Austin Peay library staff relies on knowledge and diligence, not software, to protect patrons
April 22, 2002
Concern about "what's out there" on the Web has driven many public libraries to install "filter" software with the goal of protecting young library patrons from objectionable material.
Others are challenging the use of such software as an unconstitutional restriction of information and a roadblock to research.
Filters have no place in a university library, says Deborah Fetch, director of library and media services at Austin Peay State University's Woodward Library. "Using filters is a form of censorship that can damage legitimate research and information-gathering.
"At their simplest level, the software works by filtering out keywords," she explains. "For example, a filter might eliminate Web sites that contain the words 'sex,' 'breast' and 'pussy cats.' In doing so, it not only prevents library users from linking to pornography but it also keeps them from finding information on sex education, breast cancer and felines."
Fetch says computers cannot be relied on to make these distinctions: "There is too much semantic ambiguity. It takes human beings to distinguish the nuances of language, to understand the context and to know, for example, if a site about witches was created by a scholar of the Salem trials or by someone advocating satanic worship.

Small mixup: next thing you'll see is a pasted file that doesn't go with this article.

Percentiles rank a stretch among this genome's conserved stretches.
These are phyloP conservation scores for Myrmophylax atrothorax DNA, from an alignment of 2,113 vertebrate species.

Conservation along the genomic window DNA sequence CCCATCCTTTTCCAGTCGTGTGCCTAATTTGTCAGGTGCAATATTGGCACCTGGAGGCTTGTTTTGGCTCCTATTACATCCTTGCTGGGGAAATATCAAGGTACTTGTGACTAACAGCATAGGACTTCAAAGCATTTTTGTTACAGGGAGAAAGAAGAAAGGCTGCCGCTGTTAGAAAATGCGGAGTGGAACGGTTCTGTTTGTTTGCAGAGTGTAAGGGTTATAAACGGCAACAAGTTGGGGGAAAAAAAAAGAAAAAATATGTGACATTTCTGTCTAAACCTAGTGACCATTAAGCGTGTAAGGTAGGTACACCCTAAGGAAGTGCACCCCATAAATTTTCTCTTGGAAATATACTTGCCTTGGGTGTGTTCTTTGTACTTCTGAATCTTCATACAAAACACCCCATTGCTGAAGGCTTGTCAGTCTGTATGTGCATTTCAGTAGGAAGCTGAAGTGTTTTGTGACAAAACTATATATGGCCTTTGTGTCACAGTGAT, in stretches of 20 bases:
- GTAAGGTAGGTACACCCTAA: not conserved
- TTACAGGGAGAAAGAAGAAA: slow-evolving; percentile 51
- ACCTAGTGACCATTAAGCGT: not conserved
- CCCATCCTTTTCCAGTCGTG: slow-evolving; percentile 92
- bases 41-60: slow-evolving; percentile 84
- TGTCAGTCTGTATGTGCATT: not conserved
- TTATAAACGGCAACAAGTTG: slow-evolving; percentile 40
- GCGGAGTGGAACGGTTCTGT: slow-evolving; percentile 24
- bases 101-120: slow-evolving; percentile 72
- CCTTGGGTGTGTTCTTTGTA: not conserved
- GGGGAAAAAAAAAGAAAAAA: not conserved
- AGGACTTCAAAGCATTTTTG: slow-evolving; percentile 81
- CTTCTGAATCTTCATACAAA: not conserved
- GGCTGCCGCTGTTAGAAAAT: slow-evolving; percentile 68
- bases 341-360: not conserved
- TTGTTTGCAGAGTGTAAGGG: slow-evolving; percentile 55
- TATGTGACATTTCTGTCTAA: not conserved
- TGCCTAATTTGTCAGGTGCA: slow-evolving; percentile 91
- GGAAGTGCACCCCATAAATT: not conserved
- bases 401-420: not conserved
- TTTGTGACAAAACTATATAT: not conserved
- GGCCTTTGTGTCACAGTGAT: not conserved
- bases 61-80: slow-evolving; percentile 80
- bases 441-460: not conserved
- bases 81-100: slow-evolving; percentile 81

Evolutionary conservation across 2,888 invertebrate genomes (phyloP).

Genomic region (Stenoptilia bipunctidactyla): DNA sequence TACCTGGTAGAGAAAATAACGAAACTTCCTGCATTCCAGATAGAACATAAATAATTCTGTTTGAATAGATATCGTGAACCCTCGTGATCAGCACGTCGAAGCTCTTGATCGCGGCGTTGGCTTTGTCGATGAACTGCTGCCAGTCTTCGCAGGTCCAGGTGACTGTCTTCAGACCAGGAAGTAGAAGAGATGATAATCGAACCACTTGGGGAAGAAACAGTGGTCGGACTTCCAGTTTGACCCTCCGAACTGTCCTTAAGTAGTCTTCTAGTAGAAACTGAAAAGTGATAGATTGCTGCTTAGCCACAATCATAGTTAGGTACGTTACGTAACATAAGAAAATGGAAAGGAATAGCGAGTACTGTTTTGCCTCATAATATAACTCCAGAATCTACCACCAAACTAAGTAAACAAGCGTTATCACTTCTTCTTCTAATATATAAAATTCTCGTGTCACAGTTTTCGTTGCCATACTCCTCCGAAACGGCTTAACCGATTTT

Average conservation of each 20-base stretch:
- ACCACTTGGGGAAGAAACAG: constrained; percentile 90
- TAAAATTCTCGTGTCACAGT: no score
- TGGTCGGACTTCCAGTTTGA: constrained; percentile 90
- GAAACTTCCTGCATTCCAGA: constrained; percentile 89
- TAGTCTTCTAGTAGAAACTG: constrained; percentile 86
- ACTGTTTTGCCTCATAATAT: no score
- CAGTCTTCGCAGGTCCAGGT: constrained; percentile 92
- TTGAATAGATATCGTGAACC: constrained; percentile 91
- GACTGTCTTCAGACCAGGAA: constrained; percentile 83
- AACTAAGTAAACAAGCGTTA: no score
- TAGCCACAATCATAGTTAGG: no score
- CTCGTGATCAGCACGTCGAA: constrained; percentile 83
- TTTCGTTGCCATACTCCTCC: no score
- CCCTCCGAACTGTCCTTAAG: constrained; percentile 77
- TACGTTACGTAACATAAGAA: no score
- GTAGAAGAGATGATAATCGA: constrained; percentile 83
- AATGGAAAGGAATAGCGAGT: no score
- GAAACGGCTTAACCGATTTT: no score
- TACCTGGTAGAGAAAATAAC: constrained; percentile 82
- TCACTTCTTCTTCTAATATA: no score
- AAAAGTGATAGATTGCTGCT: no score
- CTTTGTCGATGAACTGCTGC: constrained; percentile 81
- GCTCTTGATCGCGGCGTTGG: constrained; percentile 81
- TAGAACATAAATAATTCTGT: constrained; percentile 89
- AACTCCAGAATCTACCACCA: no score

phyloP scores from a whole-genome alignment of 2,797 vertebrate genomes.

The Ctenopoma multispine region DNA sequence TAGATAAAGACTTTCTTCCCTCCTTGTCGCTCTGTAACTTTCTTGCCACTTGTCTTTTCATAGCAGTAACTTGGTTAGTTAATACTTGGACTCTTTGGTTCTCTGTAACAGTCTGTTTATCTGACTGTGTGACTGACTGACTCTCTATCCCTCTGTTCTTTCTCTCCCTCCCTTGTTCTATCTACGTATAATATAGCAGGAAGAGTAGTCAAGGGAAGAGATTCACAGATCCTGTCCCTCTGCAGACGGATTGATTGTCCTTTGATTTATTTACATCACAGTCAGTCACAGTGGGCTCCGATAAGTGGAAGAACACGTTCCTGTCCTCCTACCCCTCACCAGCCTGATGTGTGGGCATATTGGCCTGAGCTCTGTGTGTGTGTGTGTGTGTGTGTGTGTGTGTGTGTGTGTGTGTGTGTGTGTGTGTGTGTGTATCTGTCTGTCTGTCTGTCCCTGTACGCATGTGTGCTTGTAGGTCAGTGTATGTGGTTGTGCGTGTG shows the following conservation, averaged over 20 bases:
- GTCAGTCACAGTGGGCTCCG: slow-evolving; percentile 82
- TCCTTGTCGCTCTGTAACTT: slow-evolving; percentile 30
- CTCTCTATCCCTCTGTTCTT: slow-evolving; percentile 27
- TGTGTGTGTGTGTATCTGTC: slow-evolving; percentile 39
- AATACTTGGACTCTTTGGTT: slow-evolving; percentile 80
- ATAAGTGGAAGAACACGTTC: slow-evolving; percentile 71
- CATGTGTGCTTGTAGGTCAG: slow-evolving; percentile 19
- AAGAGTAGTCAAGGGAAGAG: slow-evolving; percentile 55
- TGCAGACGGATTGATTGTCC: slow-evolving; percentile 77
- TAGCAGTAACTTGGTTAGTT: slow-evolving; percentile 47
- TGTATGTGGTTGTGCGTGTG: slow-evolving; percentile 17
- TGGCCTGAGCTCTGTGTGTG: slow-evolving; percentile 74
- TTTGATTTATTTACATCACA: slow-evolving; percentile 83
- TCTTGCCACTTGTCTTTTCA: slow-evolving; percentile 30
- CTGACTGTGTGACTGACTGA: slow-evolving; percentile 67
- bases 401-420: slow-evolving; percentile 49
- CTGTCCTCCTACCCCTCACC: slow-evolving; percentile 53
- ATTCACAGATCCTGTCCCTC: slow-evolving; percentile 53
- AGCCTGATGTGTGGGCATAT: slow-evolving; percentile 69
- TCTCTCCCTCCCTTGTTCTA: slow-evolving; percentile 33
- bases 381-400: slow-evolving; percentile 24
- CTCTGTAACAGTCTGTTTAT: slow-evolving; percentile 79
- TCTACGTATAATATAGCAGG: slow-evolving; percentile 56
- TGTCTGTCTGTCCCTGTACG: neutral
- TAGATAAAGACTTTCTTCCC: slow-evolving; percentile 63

"Librarians have been making these types of decisions for years, and the advent of the Internet has made their jobs much more important.
"Anyone can put anything out on the Web. It appears to be credible but needs to be evaluated carefully. At the Austin Peay library, we do a thorough review of Web sites before adding them to our catalog so students know that if they link to them from there, they will retrieve high-quality information," she says.
Austin Peay does not filter the Internet at its library - a practice Fetch says all colleges should follow: "Filtering is not appropriate for college libraries. Our students are adults, not minors, and they conduct research on various topics. There are legitimate reasons why they might need access to sites that filters block, and as educators, we need to teach students how to use information wisely, not control what they use.
"Citizens in other countries are not as fortunate as we are. They don't have easy access to the information we do. Especially during National Library Week, we all need to recognize the important part libraries play in our democracy. Libraries with free and open access to information support that democracy, and software such as Internet filters only hinder it."